Background & aims: Previous studies indicate that a water extract of Helicobacter pylori promotes leukocyte adhesion and emigration as well as endothelial barrier disruption (increased vascular protein leakage) in rat mesenteric venules. The aims of this study were to assess whether H. pylori extract-activated neutrophils disrupt endothelial cell monolayers and to identify the mechanisms involved in this process.
Methods: Human neutrophils were incubated with monolayers of human umbilical vein endothelial cells (HUVECs) in the presence or absence of H. pylori extract.
Results: H. pylori extract-activated human neutrophils produced endothelial cell detachment from HUVEC monolayers, the severity of which was dependent on the duration of exposure. Endothelial cell detachment was prevented by a monoclonal antibody directed against CD11/CD18 on neutrophils or a monoclonal antibody against intercellular adhesion molecule 1 on endothelial cells. HUVEC monolayer disruption was also prevented by superoxide dismutase, catalase, and a monoclonal antibody against elastase. Further studies indicated that H. pylori extract was capable of inhibiting human neutrophil elastase. The antielastase activity was not diminished by oxidants.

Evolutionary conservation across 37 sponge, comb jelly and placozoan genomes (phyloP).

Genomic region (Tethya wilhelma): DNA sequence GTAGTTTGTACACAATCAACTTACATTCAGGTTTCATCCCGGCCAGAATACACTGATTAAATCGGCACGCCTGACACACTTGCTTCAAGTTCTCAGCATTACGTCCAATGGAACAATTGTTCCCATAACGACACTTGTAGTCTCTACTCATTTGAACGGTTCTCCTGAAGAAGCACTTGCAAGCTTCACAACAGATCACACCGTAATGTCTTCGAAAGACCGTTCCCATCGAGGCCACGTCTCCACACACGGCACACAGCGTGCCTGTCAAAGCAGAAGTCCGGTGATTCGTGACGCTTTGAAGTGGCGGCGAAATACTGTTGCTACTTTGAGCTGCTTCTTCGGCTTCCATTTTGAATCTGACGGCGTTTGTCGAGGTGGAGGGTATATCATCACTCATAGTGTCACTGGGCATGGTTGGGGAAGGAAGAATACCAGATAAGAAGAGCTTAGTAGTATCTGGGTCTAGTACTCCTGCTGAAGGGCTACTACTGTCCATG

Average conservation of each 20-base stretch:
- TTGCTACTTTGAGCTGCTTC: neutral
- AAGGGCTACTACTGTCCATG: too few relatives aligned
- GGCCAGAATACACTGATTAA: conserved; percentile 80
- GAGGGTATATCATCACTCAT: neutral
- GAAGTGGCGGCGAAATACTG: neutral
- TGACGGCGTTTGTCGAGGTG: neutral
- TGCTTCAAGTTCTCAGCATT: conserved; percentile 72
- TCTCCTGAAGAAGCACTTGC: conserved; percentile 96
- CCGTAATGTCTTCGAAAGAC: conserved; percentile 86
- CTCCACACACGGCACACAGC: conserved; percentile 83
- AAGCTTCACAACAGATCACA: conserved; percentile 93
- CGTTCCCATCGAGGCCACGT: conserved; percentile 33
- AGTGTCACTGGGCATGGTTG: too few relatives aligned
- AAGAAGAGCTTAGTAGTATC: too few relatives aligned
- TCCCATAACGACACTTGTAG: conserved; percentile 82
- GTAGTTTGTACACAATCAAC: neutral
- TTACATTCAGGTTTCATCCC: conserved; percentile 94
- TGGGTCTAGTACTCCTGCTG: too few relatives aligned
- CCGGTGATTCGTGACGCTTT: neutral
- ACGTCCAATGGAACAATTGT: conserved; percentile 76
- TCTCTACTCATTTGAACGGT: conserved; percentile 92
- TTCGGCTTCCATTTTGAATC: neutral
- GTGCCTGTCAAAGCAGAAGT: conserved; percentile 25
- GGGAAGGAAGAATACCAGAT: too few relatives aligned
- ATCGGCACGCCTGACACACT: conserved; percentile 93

Conclusions: These studies indicate that H. pylori extract-activated human neutrophils can disrupt HUVEC monolayers only when human neutrophils are allowed to adhere to HUVECs and may provide an explanation for the H. pylori extract-induced, neutrophil-dependent vascular protein leakage observed in vivo. The possibility that H. pylori releases antiproteases may explain, in part, why this bacterium is so virulent.